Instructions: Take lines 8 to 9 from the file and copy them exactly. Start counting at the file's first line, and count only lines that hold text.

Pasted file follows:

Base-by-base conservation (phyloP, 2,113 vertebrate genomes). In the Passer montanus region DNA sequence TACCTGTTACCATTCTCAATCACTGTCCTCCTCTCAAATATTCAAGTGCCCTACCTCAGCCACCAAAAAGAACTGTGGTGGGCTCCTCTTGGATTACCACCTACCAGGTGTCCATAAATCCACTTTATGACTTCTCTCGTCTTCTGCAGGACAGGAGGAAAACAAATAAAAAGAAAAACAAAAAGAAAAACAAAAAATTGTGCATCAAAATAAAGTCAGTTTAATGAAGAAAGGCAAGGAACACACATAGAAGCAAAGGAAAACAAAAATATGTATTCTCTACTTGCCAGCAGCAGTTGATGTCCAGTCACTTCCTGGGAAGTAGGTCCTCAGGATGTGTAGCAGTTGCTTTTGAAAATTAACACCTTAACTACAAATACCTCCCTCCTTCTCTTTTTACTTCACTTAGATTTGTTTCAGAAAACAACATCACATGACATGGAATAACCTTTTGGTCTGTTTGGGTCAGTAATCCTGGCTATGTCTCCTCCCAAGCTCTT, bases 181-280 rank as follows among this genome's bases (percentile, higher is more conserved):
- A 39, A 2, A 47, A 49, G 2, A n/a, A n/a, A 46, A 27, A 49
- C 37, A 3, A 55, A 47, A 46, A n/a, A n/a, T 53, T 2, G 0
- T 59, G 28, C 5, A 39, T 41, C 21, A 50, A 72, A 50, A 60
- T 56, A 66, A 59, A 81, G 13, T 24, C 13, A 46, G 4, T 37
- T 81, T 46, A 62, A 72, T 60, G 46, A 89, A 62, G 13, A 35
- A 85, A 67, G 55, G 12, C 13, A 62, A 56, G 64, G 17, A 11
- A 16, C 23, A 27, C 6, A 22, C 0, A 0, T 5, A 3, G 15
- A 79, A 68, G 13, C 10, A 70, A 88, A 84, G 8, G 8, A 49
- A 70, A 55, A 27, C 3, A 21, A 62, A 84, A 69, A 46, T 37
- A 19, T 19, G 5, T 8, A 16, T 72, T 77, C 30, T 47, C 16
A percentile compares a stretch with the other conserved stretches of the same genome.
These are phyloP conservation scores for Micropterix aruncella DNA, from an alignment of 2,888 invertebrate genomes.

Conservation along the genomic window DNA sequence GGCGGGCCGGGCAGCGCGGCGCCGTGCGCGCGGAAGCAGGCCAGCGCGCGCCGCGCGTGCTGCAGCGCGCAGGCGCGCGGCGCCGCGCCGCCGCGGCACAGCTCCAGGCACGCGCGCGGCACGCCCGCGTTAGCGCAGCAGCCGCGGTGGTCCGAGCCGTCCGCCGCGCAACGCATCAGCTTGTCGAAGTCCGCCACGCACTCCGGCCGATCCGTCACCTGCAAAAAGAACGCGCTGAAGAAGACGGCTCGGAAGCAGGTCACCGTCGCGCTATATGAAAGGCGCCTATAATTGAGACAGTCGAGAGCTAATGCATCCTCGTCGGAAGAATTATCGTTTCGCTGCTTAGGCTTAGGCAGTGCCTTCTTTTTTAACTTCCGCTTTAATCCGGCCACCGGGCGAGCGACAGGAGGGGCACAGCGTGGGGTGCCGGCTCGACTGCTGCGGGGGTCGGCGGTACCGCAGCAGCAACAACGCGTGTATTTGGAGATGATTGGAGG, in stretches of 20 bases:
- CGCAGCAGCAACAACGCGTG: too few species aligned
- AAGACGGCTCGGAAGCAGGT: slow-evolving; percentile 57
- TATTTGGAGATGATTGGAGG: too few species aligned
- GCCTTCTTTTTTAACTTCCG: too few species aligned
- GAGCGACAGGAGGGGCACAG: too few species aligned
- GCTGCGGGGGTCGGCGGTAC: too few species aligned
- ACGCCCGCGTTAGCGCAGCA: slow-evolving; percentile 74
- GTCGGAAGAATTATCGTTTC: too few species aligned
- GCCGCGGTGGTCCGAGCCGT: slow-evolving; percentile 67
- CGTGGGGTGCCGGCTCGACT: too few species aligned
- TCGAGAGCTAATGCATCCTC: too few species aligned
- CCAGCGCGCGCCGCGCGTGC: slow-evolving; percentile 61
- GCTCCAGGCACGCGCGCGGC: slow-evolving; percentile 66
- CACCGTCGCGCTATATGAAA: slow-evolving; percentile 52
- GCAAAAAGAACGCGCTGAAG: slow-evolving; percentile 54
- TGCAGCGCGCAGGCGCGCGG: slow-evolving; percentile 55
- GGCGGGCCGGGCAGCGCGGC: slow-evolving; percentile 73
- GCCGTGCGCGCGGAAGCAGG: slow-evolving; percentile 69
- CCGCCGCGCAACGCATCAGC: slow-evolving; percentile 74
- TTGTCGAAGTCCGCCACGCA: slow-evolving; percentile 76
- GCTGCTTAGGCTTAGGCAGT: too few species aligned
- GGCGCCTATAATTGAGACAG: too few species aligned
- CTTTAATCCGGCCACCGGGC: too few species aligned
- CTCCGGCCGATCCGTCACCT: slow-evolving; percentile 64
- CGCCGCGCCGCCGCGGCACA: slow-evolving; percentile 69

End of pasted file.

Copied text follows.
- A 16, C 23, A 27, C 6, A 22, C 0, A 0, T 5, A 3, G 15
- A 79, A 68, G 13, C 10, A 70, A 88, A 84, G 8, G 8, A 49